Matching Wine With Food

This post gives various suggestions for pairing wine and food. These suggestions, based on the general opinions of experienced wine drinkers, are included to help those with less experience and should enable anyone to satisfy the palates of most guests at the dinner table. But the most important opinion about any wine is that of the person drinking it. Personal opinions differ widely. If a person wants white wine with ice to accompany his beef steak, then that is what he should have. In fact, trying the ‘wrong’ wines with various dishes is essential if the drinker is to acquire any real understanding of why specific wines and dishes tend to make excellent partners.

However, when serving wine to guests, the conventional approach is generally best. Probably the most helpful advice is not to spoil a good meal by serving inferior wine, and not to mask the subtlety of fine wine by serving it with highly spiced or vinegary dishes.


Aperitifs serve to stimulate the appetite and encourage relaxation. A wide range of wines and spirits are drunk as aperitifs. Many of these are strongly flavoured and tend to numb the palate, rendering it incapable of detecting the subtleties of good food and wine. Still or sparkling dry wine, white or rose, makes a good aperitif, as does a dry or medium-dry sherry. Dry or medium-dry champagne is an excellent appetizer.


The most difficult part of a meal to match with a wine is usually the hors d’oeuvre. Many hors d’oeuvres are flavoured with vinegar, which tends to make any accompanying wine taste vinegary too. Lemon juice sprinkled on fish also affects the taste of wine, as does the bitter taste of the grapefruit. If table wine is served, a cheap variety will be quite adequate to go with strongly flavoured dishes. Plainer hors d’oeuvres can be accompanied by a better quality table wine or champagne. Some foods, such as eggs, go well with most wines. But, in many cases, care is needed in choosing wine.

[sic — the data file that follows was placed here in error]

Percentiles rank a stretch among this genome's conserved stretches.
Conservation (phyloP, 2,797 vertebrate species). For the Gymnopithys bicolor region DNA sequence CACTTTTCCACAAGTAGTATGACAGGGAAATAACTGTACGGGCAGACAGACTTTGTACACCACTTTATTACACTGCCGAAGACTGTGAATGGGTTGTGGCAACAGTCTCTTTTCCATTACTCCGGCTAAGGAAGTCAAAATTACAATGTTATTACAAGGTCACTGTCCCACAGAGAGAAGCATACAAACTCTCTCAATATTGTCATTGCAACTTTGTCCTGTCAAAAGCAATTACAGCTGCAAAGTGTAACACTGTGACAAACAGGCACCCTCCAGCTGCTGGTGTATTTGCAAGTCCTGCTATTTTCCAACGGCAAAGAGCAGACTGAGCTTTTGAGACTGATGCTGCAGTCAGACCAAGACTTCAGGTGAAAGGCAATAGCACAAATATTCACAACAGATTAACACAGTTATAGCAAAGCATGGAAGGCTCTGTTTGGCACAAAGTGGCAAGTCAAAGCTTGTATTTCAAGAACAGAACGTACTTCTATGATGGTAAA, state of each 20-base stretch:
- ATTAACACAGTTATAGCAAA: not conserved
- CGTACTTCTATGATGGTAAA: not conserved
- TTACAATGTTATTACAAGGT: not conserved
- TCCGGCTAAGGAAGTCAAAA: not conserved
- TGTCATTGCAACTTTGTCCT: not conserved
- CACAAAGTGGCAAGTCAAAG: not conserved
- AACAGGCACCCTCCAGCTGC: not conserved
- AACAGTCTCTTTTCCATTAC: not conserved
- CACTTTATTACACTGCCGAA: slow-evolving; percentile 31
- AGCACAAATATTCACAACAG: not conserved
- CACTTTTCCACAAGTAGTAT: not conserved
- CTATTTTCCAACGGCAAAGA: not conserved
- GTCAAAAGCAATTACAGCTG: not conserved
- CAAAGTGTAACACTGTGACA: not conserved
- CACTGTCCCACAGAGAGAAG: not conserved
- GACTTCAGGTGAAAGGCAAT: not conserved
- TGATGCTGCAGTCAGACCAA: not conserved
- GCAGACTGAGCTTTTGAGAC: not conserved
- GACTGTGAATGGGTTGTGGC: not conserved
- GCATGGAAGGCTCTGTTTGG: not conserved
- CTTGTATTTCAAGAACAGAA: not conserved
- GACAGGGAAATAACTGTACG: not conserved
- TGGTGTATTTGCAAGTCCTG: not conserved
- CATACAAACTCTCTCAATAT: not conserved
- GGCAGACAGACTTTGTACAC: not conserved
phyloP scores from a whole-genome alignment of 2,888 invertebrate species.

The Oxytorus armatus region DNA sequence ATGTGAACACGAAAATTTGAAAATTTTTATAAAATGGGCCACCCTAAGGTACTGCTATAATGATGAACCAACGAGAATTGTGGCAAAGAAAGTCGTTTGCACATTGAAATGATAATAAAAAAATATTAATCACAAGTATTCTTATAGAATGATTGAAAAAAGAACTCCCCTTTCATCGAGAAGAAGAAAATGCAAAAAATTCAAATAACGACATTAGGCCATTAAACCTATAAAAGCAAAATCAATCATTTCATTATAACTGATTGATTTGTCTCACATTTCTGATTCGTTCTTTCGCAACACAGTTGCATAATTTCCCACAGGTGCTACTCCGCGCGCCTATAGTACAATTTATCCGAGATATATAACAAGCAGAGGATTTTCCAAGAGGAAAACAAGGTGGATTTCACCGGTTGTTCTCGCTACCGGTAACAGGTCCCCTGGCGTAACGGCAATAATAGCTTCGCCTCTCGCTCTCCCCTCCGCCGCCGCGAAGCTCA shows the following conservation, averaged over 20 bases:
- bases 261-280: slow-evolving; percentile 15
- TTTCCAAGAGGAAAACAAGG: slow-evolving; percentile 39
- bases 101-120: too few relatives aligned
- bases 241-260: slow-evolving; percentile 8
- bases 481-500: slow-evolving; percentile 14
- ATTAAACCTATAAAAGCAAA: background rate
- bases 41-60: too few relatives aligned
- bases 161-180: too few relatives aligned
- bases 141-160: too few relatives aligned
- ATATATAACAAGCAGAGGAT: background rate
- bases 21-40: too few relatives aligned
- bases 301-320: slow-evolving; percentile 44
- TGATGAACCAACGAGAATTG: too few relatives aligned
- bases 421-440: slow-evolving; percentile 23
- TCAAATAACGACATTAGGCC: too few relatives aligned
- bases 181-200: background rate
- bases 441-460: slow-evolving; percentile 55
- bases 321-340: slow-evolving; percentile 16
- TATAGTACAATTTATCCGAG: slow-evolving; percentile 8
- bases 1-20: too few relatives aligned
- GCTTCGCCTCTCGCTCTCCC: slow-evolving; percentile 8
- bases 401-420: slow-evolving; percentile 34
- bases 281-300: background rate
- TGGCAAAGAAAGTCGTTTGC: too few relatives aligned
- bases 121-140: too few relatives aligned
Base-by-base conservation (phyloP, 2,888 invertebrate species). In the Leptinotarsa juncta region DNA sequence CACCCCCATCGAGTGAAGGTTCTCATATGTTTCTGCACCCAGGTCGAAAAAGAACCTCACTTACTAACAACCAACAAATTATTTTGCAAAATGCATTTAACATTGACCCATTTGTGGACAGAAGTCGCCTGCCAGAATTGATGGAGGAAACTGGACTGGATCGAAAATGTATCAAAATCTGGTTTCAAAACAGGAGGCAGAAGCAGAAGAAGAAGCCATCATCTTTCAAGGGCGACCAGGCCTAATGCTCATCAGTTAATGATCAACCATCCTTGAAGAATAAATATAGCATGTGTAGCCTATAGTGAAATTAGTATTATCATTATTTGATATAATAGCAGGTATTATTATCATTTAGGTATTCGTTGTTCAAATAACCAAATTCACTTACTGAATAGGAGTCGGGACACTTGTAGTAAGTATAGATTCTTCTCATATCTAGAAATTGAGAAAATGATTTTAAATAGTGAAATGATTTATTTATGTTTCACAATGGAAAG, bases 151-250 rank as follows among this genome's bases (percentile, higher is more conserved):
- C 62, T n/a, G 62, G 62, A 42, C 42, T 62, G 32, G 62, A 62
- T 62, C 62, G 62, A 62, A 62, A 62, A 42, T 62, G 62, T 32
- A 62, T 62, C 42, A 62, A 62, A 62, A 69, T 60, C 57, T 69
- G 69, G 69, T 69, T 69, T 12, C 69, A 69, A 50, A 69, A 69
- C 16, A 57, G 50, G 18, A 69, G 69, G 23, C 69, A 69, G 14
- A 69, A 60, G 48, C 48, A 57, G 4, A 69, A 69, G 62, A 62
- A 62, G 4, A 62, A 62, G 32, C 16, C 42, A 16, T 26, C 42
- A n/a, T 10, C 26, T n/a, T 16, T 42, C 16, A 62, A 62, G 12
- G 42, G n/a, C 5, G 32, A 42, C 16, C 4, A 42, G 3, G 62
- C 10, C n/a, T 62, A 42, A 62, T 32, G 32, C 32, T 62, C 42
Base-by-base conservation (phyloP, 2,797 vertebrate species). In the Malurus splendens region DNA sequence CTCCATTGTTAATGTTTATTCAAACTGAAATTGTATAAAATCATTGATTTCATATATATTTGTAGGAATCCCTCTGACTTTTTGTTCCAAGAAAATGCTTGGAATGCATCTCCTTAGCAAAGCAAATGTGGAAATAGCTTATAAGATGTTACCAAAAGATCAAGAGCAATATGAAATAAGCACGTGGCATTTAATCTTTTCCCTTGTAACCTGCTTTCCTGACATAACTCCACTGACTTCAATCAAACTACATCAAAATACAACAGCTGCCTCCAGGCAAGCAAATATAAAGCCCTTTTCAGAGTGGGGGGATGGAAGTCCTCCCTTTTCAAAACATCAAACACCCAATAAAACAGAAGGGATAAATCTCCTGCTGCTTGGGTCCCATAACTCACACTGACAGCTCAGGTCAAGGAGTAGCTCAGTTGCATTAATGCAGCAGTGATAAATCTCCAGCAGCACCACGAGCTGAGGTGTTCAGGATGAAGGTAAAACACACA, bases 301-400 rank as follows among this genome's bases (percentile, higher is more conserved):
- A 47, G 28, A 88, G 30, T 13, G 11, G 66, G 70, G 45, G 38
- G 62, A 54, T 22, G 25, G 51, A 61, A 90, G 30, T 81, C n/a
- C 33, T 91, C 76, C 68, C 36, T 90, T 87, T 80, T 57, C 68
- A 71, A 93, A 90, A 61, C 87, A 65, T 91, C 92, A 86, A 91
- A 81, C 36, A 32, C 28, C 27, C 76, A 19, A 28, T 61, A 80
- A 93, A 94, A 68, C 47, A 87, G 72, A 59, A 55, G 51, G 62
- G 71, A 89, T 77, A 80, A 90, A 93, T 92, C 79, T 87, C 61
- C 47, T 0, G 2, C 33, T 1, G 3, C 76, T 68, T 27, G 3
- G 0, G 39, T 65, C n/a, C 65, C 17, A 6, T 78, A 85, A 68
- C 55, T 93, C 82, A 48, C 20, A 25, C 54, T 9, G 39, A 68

WINES WITH SOUPS Dry, fortified wines are satisfactory with most meat soups. Sherry is generally suitable although, if the soup contains wine, then the same type of wine may prove to be a more suitable drink. If the wine used in the soup is of poor quality, a better version of the same basic type of wine can be served instead. Dry madeira is suitable for many of the heavier, more strongly flavoured meat soups. In most cases, the wine to be served with the main course can be confidently served with the soup too.


Red meat usually demands a dry red wine. A good beef or lamb dish, provided that it is not highly seasoned, justifies a bottle or two of the best red wine available. If the meat itself is of the more

highly flavoured kind —liver. Kidneys, or gammon, for example — a full-bodied. Medium-quality red wine is usually most suitable. The finesse of a great wine would be difficult to appreciate with dishes of this kind.

Many different types of wine can be enjoyed with white meats, such as veal, pork, and chicken. If white wine is served, it should be dry or medium-dry , and full-flavoured. Rosé, or a light red wine are alternatives, being particularly suited to the more strongly flavoured white meat dishes.

Fish, including shellfish, almost always tastes best with dry white wine. White wine with a slightly sharp, acid flavour can be used to offset the oiliness that is characteristic of some fish dishes. Fish with an extremely delicate flavour needs to be accompaniedby a very light white wine. A fuller bodied white wine can be served with the more flavourful fish dishes. If lemon or a strong sauce is provided with the fish, a cheaper variety of wine can be served.

WINE WITH CHEESE The relatively strong flavour of most cheeses demands a full-bodied red table wine, or port. White wine goes well with most of the milder cheeses.


Sweet dishes are best accompanied by sweet, rich wine, the contrast of such food with dry wine being rather unpleasant. Heavy, sweet fortified wines are suitable companions for the sweetest dishes.